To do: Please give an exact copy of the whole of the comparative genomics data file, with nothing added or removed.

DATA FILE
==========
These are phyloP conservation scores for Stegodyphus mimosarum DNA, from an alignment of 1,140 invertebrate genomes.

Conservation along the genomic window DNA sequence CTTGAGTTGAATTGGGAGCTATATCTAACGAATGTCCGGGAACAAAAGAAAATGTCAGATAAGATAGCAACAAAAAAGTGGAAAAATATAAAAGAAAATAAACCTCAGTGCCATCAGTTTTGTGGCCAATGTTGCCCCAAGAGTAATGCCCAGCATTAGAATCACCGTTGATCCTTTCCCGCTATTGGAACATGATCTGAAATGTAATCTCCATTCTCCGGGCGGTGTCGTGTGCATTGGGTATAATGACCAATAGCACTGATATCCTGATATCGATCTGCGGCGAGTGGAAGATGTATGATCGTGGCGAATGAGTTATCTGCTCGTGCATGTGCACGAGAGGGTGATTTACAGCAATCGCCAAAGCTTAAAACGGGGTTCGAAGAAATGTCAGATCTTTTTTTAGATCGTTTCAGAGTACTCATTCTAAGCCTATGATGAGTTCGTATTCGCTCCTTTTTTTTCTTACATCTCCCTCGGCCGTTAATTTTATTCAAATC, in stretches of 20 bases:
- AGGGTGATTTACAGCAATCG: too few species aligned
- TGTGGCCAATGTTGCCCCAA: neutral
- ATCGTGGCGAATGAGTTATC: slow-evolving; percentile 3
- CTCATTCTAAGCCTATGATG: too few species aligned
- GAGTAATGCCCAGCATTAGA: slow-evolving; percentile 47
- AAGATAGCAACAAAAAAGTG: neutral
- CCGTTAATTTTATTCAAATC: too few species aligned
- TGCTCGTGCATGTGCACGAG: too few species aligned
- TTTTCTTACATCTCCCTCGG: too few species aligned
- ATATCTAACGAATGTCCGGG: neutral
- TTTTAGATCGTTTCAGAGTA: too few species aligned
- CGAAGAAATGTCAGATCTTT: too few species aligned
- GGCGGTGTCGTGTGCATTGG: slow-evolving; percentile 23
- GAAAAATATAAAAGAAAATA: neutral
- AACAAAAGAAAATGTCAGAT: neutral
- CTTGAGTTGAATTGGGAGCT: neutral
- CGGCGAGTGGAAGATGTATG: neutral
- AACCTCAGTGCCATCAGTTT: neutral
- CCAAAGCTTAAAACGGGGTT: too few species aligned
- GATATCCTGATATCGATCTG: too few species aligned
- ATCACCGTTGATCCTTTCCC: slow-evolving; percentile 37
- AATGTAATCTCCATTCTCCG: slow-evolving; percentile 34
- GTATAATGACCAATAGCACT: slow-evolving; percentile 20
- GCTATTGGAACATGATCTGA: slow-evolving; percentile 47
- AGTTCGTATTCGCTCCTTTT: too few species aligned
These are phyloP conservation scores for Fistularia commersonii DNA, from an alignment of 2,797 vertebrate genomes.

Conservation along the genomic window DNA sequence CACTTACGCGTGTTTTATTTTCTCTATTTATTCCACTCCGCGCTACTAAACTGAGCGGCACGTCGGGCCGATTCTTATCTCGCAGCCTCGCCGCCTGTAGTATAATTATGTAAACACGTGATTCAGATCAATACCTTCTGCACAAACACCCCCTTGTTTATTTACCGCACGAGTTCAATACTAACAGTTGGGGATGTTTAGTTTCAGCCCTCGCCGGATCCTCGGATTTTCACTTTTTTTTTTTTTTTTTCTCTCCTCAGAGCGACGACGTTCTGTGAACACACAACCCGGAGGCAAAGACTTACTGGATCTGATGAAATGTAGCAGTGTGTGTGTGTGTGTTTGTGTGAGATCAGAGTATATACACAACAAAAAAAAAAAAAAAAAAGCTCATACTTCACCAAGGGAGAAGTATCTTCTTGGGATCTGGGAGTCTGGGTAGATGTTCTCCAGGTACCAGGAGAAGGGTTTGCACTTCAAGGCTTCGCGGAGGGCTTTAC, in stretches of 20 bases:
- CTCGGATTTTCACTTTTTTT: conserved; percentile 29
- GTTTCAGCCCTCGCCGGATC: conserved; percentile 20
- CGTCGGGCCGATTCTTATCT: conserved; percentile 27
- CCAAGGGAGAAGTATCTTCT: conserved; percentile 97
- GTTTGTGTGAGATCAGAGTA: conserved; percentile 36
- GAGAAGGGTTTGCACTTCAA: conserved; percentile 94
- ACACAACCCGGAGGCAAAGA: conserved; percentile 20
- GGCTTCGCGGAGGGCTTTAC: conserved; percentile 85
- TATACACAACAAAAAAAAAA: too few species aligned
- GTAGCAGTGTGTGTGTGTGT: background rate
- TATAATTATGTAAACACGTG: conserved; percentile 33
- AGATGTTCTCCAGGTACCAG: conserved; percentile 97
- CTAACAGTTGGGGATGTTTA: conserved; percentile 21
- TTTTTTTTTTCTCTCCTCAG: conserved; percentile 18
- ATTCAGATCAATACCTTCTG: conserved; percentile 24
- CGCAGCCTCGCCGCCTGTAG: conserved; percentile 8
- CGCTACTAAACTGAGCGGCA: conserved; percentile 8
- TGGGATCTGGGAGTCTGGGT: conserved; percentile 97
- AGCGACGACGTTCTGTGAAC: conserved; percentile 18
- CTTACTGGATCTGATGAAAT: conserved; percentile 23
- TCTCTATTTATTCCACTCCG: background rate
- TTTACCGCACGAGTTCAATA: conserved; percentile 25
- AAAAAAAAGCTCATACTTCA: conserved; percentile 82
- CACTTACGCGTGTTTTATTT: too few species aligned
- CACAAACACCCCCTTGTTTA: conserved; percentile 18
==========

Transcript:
These are phyloP conservation scores for Stegodyphus mimosarum DNA, from an alignment of 1,140 invertebrate genomes.

Conservation along the genomic window DNA sequence CTTGAGTTGAATTGGGAGCTATATCTAACGAATGTCCGGGAACAAAAGAAAATGTCAGATAAGATAGCAACAAAAAAGTGGAAAAATATAAAAGAAAATAAACCTCAGTGCCATCAGTTTTGTGGCCAATGTTGCCCCAAGAGTAATGCCCAGCATTAGAATCACCGTTGATCCTTTCCCGCTATTGGAACATGATCTGAAATGTAATCTCCATTCTCCGGGCGGTGTCGTGTGCATTGGGTATAATGACCAATAGCACTGATATCCTGATATCGATCTGCGGCGAGTGGAAGATGTATGATCGTGGCGAATGAGTTATCTGCTCGTGCATGTGCACGAGAGGGTGATTTACAGCAATCGCCAAAGCTTAAAACGGGGTTCGAAGAAATGTCAGATCTTTTTTTAGATCGTTTCAGAGTACTCATTCTAAGCCTATGATGAGTTCGTATTCGCTCCTTTTTTTTCTTACATCTCCCTCGGCCGTTAATTTTATTCAAATC, in stretches of 20 bases:
- AGGGTGATTTACAGCAATCG: too few species aligned
- TGTGGCCAATGTTGCCCCAA: neutral
- ATCGTGGCGAATGAGTTATC: slow-evolving; percentile 3
- CTCATTCTAAGCCTATGATG: too few species aligned
- GAGTAATGCCCAGCATTAGA: slow-evolving; percentile 47
- AAGATAGCAACAAAAAAGTG: neutral
- CCGTTAATTTTATTCAAATC: too few species aligned
- TGCTCGTGCATGTGCACGAG: too few species aligned
- TTTTCTTACATCTCCCTCGG: too few species aligned
- ATATCTAACGAATGTCCGGG: neutral
- TTTTAGATCGTTTCAGAGTA: too few species aligned
- CGAAGAAATGTCAGATCTTT: too few species aligned
- GGCGGTGTCGTGTGCATTGG: slow-evolving; percentile 23
- GAAAAATATAAAAGAAAATA: neutral
- AACAAAAGAAAATGTCAGAT: neutral
- CTTGAGTTGAATTGGGAGCT: neutral
- CGGCGAGTGGAAGATGTATG: neutral
- AACCTCAGTGCCATCAGTTT: neutral
- CCAAAGCTTAAAACGGGGTT: too few species aligned
- GATATCCTGATATCGATCTG: too few species aligned
- ATCACCGTTGATCCTTTCCC: slow-evolving; percentile 37
- AATGTAATCTCCATTCTCCG: slow-evolving; percentile 34
- GTATAATGACCAATAGCACT: slow-evolving; percentile 20
- GCTATTGGAACATGATCTGA: slow-evolving; percentile 47
- AGTTCGTATTCGCTCCTTTT: too few species aligned
These are phyloP conservation scores for Fistularia commersonii DNA, from an alignment of 2,797 vertebrate genomes.

Conservation along the genomic window DNA sequence CACTTACGCGTGTTTTATTTTCTCTATTTATTCCACTCCGCGCTACTAAACTGAGCGGCACGTCGGGCCGATTCTTATCTCGCAGCCTCGCCGCCTGTAGTATAATTATGTAAACACGTGATTCAGATCAATACCTTCTGCACAAACACCCCCTTGTTTATTTACCGCACGAGTTCAATACTAACAGTTGGGGATGTTTAGTTTCAGCCCTCGCCGGATCCTCGGATTTTCACTTTTTTTTTTTTTTTTTCTCTCCTCAGAGCGACGACGTTCTGTGAACACACAACCCGGAGGCAAAGACTTACTGGATCTGATGAAATGTAGCAGTGTGTGTGTGTGTGTTTGTGTGAGATCAGAGTATATACACAACAAAAAAAAAAAAAAAAAAGCTCATACTTCACCAAGGGAGAAGTATCTTCTTGGGATCTGGGAGTCTGGGTAGATGTTCTCCAGGTACCAGGAGAAGGGTTTGCACTTCAAGGCTTCGCGGAGGGCTTTAC, in stretches of 20 bases:
- CTCGGATTTTCACTTTTTTT: conserved; percentile 29
- GTTTCAGCCCTCGCCGGATC: conserved; percentile 20
- CGTCGGGCCGATTCTTATCT: conserved; percentile 27
- CCAAGGGAGAAGTATCTTCT: conserved; percentile 97
- GTTTGTGTGAGATCAGAGTA: conserved; percentile 36
- GAGAAGGGTTTGCACTTCAA: conserved; percentile 94
- ACACAACCCGGAGGCAAAGA: conserved; percentile 20
- GGCTTCGCGGAGGGCTTTAC: conserved; percentile 85
- TATACACAACAAAAAAAAAA: too few species aligned
- GTAGCAGTGTGTGTGTGTGT: background rate
- TATAATTATGTAAACACGTG: conserved; percentile 33
- AGATGTTCTCCAGGTACCAG: conserved; percentile 97
- CTAACAGTTGGGGATGTTTA: conserved; percentile 21
- TTTTTTTTTTCTCTCCTCAG: conserved; percentile 18
- ATTCAGATCAATACCTTCTG: conserved; percentile 24
- CGCAGCCTCGCCGCCTGTAG: conserved; percentile 8
- CGCTACTAAACTGAGCGGCA: conserved; percentile 8
- TGGGATCTGGGAGTCTGGGT: conserved; percentile 97
- AGCGACGACGTTCTGTGAAC: conserved; percentile 18
- CTTACTGGATCTGATGAAAT: conserved; percentile 23
- TCTCTATTTATTCCACTCCG: background rate
- TTTACCGCACGAGTTCAATA: conserved; percentile 25
- AAAAAAAAGCTCATACTTCA: conserved; percentile 82
- CACTTACGCGTGTTTTATTT: too few species aligned
- CACAAACACCCCCTTGTTTA: conserved; percentile 18